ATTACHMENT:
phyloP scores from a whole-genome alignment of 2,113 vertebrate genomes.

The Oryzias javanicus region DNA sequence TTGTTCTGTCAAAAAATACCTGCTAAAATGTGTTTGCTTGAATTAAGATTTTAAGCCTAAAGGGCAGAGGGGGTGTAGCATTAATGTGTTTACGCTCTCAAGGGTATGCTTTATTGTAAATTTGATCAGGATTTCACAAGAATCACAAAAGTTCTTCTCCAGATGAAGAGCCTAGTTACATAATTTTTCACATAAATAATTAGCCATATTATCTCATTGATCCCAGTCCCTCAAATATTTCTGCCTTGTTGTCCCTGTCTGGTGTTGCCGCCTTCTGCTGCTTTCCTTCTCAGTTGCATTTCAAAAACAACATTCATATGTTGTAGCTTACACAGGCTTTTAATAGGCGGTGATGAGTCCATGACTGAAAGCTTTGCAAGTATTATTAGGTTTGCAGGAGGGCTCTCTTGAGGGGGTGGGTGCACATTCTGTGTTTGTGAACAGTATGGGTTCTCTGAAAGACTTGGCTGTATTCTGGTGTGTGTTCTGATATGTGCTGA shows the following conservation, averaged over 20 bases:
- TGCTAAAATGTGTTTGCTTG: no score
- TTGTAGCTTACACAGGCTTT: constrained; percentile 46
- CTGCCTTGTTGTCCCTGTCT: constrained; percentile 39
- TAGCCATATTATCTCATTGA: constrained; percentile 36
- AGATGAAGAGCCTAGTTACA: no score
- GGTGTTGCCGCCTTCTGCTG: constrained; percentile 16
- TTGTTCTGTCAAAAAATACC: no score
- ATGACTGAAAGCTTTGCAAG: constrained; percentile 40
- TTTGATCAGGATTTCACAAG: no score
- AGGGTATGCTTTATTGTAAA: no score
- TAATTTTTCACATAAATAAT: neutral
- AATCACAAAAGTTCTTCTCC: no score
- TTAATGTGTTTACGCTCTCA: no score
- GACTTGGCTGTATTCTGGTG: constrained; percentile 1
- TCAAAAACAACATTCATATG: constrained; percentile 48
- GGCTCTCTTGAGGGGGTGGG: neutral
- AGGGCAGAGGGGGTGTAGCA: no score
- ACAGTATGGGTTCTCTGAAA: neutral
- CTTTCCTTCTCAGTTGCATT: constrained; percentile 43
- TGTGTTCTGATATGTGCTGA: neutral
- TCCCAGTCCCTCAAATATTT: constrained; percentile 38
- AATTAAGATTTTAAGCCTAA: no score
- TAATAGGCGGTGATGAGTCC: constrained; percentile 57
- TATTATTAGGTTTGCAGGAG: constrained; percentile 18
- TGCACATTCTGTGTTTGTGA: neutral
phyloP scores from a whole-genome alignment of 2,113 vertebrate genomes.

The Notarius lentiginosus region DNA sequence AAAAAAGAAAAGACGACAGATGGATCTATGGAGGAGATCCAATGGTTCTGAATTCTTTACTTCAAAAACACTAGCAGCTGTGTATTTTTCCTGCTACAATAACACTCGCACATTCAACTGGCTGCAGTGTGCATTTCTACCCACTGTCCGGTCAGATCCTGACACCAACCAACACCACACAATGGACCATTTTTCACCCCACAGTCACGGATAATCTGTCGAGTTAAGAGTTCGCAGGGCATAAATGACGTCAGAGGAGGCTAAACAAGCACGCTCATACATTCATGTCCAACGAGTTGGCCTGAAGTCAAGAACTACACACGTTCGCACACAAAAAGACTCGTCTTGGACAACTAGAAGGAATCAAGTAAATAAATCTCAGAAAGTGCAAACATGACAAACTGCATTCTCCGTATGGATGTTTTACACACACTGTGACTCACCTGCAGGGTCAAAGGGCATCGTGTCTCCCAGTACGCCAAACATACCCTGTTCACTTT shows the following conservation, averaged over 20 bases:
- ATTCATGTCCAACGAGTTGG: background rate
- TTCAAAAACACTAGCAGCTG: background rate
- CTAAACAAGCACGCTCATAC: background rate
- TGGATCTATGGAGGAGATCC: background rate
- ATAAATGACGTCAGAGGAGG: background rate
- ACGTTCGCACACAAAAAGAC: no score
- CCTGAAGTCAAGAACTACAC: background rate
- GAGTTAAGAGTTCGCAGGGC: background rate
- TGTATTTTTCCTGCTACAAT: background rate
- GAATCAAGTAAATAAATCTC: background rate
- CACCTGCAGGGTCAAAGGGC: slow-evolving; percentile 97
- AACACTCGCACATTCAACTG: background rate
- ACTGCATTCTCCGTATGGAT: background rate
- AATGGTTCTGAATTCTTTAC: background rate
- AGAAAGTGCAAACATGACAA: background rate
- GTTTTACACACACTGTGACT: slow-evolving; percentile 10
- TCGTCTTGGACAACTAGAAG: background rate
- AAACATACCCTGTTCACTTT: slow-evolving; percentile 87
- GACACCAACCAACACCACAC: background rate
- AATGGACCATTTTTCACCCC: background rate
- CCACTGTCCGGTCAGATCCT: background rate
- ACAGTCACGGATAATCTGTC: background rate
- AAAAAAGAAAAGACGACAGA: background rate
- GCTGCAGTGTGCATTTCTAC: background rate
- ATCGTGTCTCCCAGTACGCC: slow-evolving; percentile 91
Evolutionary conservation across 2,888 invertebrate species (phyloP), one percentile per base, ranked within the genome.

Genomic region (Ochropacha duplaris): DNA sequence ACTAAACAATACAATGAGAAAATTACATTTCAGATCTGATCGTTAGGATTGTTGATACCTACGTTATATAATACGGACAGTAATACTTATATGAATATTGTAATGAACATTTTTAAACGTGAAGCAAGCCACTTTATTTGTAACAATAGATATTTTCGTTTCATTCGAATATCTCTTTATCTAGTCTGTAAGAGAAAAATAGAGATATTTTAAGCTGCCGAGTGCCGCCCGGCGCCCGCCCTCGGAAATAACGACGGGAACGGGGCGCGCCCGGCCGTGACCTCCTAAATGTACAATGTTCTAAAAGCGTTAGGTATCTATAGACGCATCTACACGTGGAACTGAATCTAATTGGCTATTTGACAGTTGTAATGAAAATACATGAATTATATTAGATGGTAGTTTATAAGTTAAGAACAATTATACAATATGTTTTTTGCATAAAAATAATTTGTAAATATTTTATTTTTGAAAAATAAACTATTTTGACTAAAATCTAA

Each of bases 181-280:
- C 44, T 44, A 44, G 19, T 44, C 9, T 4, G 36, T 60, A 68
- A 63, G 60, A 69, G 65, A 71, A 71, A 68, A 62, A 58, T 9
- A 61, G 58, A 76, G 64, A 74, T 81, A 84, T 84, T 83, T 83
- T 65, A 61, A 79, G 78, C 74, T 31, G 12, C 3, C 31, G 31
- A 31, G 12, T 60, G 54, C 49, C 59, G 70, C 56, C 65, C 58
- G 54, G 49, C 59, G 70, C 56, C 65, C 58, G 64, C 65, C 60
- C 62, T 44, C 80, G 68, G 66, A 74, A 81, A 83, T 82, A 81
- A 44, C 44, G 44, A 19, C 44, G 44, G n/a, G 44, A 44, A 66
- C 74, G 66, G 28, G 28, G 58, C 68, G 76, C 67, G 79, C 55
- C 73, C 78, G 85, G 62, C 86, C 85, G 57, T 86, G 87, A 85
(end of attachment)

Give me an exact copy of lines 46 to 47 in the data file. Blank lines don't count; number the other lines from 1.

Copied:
- TCGTCTTGGACAACTAGAAG: background rate
- AAACATACCCTGTTCACTTT: slow-evolving; percentile 87